And so Jameson’s life remains on its modest arc. There will be no movie career, no Hollywood. Several months later, when the day comes that his tour is up and it’s time to finally leave the town, he is overcome by a beautiful sadness. As his bus pulls out of town, he is reading a passage from Khalil Gibran’s The Prophet:

“If this is my day of harvest, in what fields have I sowed the seed, and in what unremembered season?”

I’ll be right back.

Jamie Kirkpatrick is a writer and photographer with homes in Chestertown and Bethesda. His work has appeared in the Washington Post, the Baltimore Sun, the Pittsburgh Post-Gazette, the Philadelphia Inquirer, the Washington College Alumni Magazine, and American Cowboy magazine. “A Place to Stand,” a book of photographs and essays about Landon School, was published by the Chester River Press in 2015.  A collection of his essays titled “Musing Right Along” was released in May and is already in its second printing. Jamie’s website is www.musingjamie.com.

With Friends Like These….by Craig Fuller


Mr. President, you should tell your friends to stop ‘helping!’”

The heavily scrutinized memo released by Republicans on Capitol Hill purportedly helping President Trump – or, so he says – actually does far more damage.

Here’s why for four reasons:

If read to the end, the memo concludes by revealing that an investigation was open by the FBI when it learned that a Trump campaign aide was bragging about the fact that they had access to Clinton emails. This had nothing to do with the “dossier” that the Committee questions.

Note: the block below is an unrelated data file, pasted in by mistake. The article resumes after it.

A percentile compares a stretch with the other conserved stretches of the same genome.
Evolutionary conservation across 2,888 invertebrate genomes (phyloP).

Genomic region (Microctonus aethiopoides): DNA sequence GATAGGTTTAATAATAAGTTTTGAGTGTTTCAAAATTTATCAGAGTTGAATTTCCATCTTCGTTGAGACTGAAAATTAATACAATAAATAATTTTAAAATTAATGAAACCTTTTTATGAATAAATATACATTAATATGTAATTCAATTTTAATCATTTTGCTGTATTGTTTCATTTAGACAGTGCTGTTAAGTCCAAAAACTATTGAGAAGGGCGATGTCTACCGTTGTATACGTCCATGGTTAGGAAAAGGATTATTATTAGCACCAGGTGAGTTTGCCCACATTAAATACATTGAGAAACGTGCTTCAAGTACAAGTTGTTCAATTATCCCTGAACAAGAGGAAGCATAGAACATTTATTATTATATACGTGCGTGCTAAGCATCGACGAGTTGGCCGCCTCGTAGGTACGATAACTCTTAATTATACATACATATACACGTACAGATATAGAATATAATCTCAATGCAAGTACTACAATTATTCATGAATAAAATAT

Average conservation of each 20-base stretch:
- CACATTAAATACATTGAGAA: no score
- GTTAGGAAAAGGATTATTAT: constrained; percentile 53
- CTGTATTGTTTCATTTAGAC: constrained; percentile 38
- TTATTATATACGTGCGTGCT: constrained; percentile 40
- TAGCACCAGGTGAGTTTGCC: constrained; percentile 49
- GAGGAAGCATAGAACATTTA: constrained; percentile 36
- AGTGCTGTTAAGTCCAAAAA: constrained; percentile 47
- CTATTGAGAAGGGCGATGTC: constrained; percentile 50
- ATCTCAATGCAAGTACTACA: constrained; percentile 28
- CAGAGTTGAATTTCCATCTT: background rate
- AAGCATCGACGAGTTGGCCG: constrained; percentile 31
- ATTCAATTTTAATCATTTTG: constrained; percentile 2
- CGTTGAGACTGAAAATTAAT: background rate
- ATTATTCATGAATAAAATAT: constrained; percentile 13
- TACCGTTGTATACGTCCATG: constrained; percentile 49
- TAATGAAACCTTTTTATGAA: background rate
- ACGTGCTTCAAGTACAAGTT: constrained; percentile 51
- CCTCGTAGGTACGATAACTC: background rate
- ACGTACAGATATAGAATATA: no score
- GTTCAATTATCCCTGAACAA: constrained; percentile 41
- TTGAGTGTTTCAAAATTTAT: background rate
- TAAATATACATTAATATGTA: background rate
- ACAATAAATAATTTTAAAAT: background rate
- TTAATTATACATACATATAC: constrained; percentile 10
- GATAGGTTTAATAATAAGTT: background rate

The memo also revealed that a very involved process leading to the approved use of electronic surveillance of an American citizen was actually completed no fewer than four times with a special court agreeing each time that there was sufficient reason to engage in the surveillance of a citizen who was involved in the Trump campaign and believed to have contact with Russians and people connected to Russian intelligence.

Omitted from the discussion is the faulty notion that a work product associated with professional opposition research should be viewed with great skepticism. As one who has engaged professional investigators to conduct such research, I can tell you that these investigators are not paid to create political spin or campaign rhetoric. They work to learn what can be found that might raise concerns. In my case, the professionals were engaged to look into the background of the candidates with whom I was associated. Yes, smart campaigns actually delve into the backgrounds of their own candidates in order to learn what might be discovered by others. The fact something is revealed that could be of concern does not make it factually correct. But, when found by a professional using sources considered to be credible, these findings should be examined closely. If something potentially illegal is discovered, then once in the hands of the proper officials it should be investigated and not dismissed.